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Old 03-21-2013, 12:40 AM   #11
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Two types of people:

1. Those who like hoppy beers.
2. Those who are wrong.

j/k. I hope that the "trend" never goes away. Hops are amazing - the more the better.


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Old 03-21-2013, 03:40 AM   #12
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I love all the responses, it is interesting getting a take from folks who brew. It has changed how i view beers in general. I think good IPAs will withstand the hop craziness, with Pliny leading the pack and relatively pedestrian examples that are superb like Alesmith's IPA will stick around without the hype. I think its fun, and i love hoppy beers, but I can see other styles getting second shelf to bombastic terrible examples of overly hopped brews when they should not. Consumerism at its finest!


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Old 03-21-2013, 03:57 AM   #13
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Pliney, Sculpin, etc. I love beer hoppy or otherwise.
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Old 03-21-2013, 12:20 PM   #14
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I love IPAs and hoppy beer but it is like the Chopper motorcycle craze of the early 2000s (American Chopper and Biker Build off are a few examples). People are all into it and things go from normal to extreme and then suddenly they lose interest. It will happen with IPAs as well they will never go away just taper off and the next big thing will come out. Just like the Cafe Racer trend in motorcycles now nobody cared about it a few years ago now people are paying insane money for the most extreme Cafe Racer the can get. Sorry to use motorcycle analogies but it is all I could think of right now.
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Old 03-21-2013, 12:33 PM   #15
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This is why I like Pale Ales (English or American). Hop presence, flavor and aroma without overwhelming the malt balance like an IPA.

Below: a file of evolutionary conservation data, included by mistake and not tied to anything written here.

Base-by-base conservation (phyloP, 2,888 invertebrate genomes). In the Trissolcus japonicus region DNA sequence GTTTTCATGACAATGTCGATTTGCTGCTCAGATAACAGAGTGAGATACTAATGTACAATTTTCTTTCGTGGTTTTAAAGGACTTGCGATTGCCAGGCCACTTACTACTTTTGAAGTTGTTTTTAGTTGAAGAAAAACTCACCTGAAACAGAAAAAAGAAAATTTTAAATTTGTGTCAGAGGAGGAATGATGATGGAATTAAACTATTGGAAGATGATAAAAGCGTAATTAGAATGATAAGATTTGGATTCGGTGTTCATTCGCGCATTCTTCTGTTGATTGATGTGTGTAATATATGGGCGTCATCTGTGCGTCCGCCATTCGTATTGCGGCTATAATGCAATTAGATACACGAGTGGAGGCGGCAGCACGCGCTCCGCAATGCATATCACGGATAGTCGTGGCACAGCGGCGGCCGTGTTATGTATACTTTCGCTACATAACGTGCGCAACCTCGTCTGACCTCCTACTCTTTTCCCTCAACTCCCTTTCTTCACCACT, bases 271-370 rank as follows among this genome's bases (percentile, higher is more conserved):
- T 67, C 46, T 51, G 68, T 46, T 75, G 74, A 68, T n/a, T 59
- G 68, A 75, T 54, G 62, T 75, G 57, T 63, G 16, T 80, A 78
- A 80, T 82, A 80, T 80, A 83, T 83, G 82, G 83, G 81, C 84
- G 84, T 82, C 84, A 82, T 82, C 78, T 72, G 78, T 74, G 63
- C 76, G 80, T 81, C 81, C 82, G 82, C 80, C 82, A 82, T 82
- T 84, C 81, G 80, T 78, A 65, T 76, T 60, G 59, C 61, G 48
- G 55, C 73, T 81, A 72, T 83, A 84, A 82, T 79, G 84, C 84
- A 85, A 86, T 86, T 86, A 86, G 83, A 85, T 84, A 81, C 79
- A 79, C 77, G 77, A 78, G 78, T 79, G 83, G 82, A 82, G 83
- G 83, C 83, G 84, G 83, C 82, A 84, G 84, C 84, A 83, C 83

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Old 03-21-2013, 12:40 PM   #16
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Not a new trend at all. Hoppy IPAs have been around for years. If you dislike them now, force yourseld to try and brew them over and over again and they're more like an addiction.
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Old 03-21-2013, 04:09 PM   #17
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I appreciate most styles of beer, but I want intensely flavorful IPA's in my glass 90% of the time. I really dont care what anyone else wants and frankly a decrease in hop demand(and price) would be welcomed by this brewer.

I think its less of a trend that the easiest entry point for a lot of craft beer neophytes and there will always be more of the less experienced beer drinkers than the high-falutin alcoholics that most of us are.

Now the question as to why hop forward beers seem to be the most popular entry point to craft beer is the more interesting question and I don't think its supply driven BTW.

Also...WTF..it's a 5 letter word....PLINY, say it with me P-L-I-N-Y...why is it so hard for people to spell.
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Old 03-22-2013, 02:24 PM   #18
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Yes, it is just a trend. Welcome to 2009.
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Old 03-23-2013, 06:21 AM   #19
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I've tried Pliny... not impressed- take a decent craft beer- pour it into a pint glass and dump some of your fresh grass clippings in it and you have Pliny...

When I go to a brew pub or brewery I always ask them... "what is your best?" They always suggest the IPA... the @#$%ing IPA! Since when did good beer mean high alcohol and an overdose of hops? Hopefully things will come back around and there will be more session-type beers with an emphasis on malt and flavor and balance rather than vegetable matter and ABV %...
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Old 03-23-2013, 07:59 PM   #20
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Quote:
Originally Posted by roymullins View Post
I've tried Pliny... not impressed- take a decent craft beer- pour it into a pint glass and dump some of your fresh grass clippings in it and you have Pliny...

When I go to a brew pub or brewery I always ask them... "what is your best?" They always suggest the IPA... the @#$%ing IPA! Since when did good beer mean high alcohol and an overdose of hops? Hopefully things will come back around and there will be more session-type beers with an emphasis on malt and flavor and balance rather than vegetable matter and ABV %...
Disagree 1000%. I'm sorry you had a single bad experience with Pliny. But a fresh to death bottle, or a draft run from clean lines, is like sipping on Angel's tears. It sounds like you 1) dislike IPAs or 2) dislike hops... perhaps both? IPAs are not supposed to be balanced. Their unique offering of unbalance, held against a huge array of balanced beer styles, is what makes them special.

Pliny is one of the few extremely well made IIPAs on par with the likes of Heady Topper. Both have a lot of that dank marijuana goodness that so many other IIPAs fail to harness.


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